A teenage pupil has been withdrawn from her school after cctv
cameras were installed in the pupils' toilets.
Anthony White, from Llandysul told a newspaper that the cameras at Ysgol Dyffryn Teifi in Ceredigion were an "outrageous invasion" of privacy.
He said his 14-year-old daughter has also said she will not return to school while the cameras are still there.
But Ceredigion Council said it had installed the cameras after incidents of "major concern" were reported.
Mr White told the Carmarthen Journal that he had taken his daughter out of the school over the cameras.
"I think its an invasion of her privacy," he told the paper.
"The whole place is like they're on Big Brother. There are cameras all around the school, outside and in the corridors."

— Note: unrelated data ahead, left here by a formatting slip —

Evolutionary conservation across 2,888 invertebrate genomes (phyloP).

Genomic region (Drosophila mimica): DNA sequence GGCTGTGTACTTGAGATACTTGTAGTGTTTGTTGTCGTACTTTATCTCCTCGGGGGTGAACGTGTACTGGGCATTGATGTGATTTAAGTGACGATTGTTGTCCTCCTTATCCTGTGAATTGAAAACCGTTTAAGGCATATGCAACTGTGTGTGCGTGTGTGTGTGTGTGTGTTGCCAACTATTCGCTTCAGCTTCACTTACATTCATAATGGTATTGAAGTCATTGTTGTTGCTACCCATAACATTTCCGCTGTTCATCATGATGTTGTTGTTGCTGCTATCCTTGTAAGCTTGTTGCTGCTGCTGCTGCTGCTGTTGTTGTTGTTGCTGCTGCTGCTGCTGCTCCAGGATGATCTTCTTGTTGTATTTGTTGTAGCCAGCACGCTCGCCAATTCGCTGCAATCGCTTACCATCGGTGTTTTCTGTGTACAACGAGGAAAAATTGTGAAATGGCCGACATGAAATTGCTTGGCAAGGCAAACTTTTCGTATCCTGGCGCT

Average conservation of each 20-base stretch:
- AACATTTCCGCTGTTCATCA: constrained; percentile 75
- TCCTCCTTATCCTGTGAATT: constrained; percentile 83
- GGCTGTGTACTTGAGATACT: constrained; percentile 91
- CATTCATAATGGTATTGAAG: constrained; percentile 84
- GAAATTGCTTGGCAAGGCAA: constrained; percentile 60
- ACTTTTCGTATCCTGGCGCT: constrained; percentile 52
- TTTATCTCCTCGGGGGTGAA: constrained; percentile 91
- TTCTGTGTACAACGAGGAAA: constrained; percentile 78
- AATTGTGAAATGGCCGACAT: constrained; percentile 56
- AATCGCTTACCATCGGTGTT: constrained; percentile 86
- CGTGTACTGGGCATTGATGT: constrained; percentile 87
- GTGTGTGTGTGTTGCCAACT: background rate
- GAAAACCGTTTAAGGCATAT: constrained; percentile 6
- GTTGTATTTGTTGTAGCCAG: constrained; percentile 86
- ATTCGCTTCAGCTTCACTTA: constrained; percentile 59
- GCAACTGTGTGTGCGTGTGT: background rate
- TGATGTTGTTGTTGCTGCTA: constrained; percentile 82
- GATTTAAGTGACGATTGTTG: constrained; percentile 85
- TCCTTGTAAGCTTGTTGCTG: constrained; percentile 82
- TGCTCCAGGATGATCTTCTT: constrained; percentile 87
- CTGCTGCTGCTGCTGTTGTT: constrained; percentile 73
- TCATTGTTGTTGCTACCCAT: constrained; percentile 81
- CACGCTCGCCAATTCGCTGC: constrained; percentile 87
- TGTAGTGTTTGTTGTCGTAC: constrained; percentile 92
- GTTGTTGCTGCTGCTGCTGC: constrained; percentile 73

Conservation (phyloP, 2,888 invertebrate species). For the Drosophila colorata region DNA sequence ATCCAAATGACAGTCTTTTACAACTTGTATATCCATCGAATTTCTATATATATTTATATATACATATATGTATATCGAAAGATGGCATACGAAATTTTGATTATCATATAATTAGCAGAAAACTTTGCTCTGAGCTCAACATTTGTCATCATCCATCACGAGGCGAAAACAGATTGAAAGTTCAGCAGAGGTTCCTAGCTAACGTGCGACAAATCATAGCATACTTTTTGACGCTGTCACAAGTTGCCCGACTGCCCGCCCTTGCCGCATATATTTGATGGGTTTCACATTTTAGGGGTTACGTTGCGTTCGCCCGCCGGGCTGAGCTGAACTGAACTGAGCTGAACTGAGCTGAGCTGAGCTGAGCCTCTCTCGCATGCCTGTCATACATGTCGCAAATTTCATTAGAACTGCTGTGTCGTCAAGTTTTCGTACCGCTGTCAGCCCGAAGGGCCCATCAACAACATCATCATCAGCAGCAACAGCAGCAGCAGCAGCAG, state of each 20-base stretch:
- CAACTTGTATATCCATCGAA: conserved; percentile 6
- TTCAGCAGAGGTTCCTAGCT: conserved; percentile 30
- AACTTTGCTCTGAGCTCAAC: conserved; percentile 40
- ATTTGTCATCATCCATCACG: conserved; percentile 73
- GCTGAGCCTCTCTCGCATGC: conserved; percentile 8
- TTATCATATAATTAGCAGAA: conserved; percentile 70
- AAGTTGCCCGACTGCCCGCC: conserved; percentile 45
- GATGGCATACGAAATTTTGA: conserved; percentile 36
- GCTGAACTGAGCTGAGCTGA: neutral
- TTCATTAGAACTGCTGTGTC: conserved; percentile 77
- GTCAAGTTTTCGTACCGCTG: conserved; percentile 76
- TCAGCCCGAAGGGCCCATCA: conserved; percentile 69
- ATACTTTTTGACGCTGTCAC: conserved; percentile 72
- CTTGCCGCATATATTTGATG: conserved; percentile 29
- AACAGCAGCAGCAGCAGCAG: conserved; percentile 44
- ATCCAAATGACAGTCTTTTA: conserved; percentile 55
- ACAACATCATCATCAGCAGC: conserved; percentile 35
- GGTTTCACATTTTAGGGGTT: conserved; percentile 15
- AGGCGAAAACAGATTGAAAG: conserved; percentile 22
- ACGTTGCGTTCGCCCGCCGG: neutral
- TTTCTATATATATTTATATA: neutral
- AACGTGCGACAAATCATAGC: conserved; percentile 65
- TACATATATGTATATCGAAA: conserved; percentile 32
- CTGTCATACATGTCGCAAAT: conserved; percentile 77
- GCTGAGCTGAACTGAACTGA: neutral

Ceredigion Council, which is the school's local education authority (LEA), issued a statement saying the cctv
footage in the school's toilet was only examined if an incident was reported.
"The LEA understands the equipment to have been installed owing to pupils and cleaning staff reporting incidents that were of major concern to them," the statement said.
"However, it is further understood that the cctv
footage is only examined should an incident be reported either by pupils or the cleaning staff.
"Any such viewing of cctv
footage is undertaken by senior members of staff having Criminal Records Bureau (CRB) clearance. "
The council said no other schools in Ceredigion are using cctv
in toilet areas used by pupils.
"The Ceredigion LEA draws attention to the fact that pupil surveys undertaken throughout the country continually show situations that arise in school toilet areas are one of the main concerns expressed by pupils," the statement continued.
"Schools are, of course, required to consider the views and concerns of their pupils and take appropriate action.
"In this instance, the Ceredigion LEA concludes that Ysgol Dyffryn Teifi considered the concerns expressed by its pupils and acted accordingly.
"The Ceredigion LEA further understands that the school's actions have already shown significant improvements." THE BBC